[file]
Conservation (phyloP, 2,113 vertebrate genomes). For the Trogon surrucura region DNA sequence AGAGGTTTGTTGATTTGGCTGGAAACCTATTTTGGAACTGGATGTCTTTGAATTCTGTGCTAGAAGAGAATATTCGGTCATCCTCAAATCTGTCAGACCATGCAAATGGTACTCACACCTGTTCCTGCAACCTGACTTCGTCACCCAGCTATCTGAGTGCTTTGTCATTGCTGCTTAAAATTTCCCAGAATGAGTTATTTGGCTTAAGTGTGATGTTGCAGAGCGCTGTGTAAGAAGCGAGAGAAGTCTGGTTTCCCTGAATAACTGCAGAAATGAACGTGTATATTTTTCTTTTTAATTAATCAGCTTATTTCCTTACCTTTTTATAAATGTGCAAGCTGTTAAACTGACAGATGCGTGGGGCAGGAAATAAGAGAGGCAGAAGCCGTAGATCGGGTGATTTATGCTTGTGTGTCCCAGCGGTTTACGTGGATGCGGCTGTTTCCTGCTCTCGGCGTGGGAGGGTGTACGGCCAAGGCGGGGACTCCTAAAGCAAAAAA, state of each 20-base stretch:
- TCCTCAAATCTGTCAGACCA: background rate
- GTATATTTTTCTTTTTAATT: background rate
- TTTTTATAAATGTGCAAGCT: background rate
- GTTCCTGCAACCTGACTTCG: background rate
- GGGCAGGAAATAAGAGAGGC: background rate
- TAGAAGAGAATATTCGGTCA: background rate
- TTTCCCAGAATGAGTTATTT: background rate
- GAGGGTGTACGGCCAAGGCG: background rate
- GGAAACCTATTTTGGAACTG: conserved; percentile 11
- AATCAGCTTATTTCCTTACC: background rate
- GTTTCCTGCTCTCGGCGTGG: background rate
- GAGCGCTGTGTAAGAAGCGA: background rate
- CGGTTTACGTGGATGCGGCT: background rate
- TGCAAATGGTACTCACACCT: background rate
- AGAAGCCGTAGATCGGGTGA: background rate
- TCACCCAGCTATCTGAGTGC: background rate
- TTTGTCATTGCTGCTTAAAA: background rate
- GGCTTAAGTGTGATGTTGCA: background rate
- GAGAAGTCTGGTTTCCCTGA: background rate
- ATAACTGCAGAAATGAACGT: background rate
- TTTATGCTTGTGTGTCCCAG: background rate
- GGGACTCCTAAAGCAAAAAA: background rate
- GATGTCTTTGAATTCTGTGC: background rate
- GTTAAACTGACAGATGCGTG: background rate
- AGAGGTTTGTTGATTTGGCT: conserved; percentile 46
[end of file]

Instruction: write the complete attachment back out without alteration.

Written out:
Conservation (phyloP, 2,113 vertebrate genomes). For the Trogon surrucura region DNA sequence AGAGGTTTGTTGATTTGGCTGGAAACCTATTTTGGAACTGGATGTCTTTGAATTCTGTGCTAGAAGAGAATATTCGGTCATCCTCAAATCTGTCAGACCATGCAAATGGTACTCACACCTGTTCCTGCAACCTGACTTCGTCACCCAGCTATCTGAGTGCTTTGTCATTGCTGCTTAAAATTTCCCAGAATGAGTTATTTGGCTTAAGTGTGATGTTGCAGAGCGCTGTGTAAGAAGCGAGAGAAGTCTGGTTTCCCTGAATAACTGCAGAAATGAACGTGTATATTTTTCTTTTTAATTAATCAGCTTATTTCCTTACCTTTTTATAAATGTGCAAGCTGTTAAACTGACAGATGCGTGGGGCAGGAAATAAGAGAGGCAGAAGCCGTAGATCGGGTGATTTATGCTTGTGTGTCCCAGCGGTTTACGTGGATGCGGCTGTTTCCTGCTCTCGGCGTGGGAGGGTGTACGGCCAAGGCGGGGACTCCTAAAGCAAAAAA, state of each 20-base stretch:
- TCCTCAAATCTGTCAGACCA: background rate
- GTATATTTTTCTTTTTAATT: background rate
- TTTTTATAAATGTGCAAGCT: background rate
- GTTCCTGCAACCTGACTTCG: background rate
- GGGCAGGAAATAAGAGAGGC: background rate
- TAGAAGAGAATATTCGGTCA: background rate
- TTTCCCAGAATGAGTTATTT: background rate
- GAGGGTGTACGGCCAAGGCG: background rate
- GGAAACCTATTTTGGAACTG: conserved; percentile 11
- AATCAGCTTATTTCCTTACC: background rate
- GTTTCCTGCTCTCGGCGTGG: background rate
- GAGCGCTGTGTAAGAAGCGA: background rate
- CGGTTTACGTGGATGCGGCT: background rate
- TGCAAATGGTACTCACACCT: background rate
- AGAAGCCGTAGATCGGGTGA: background rate
- TCACCCAGCTATCTGAGTGC: background rate
- TTTGTCATTGCTGCTTAAAA: background rate
- GGCTTAAGTGTGATGTTGCA: background rate
- GAGAAGTCTGGTTTCCCTGA: background rate
- ATAACTGCAGAAATGAACGT: background rate
- TTTATGCTTGTGTGTCCCAG: background rate
- GGGACTCCTAAAGCAAAAAA: background rate
- GATGTCTTTGAATTCTGTGC: background rate
- GTTAAACTGACAGATGCGTG: background rate
- AGAGGTTTGTTGATTTGGCT: conserved; percentile 46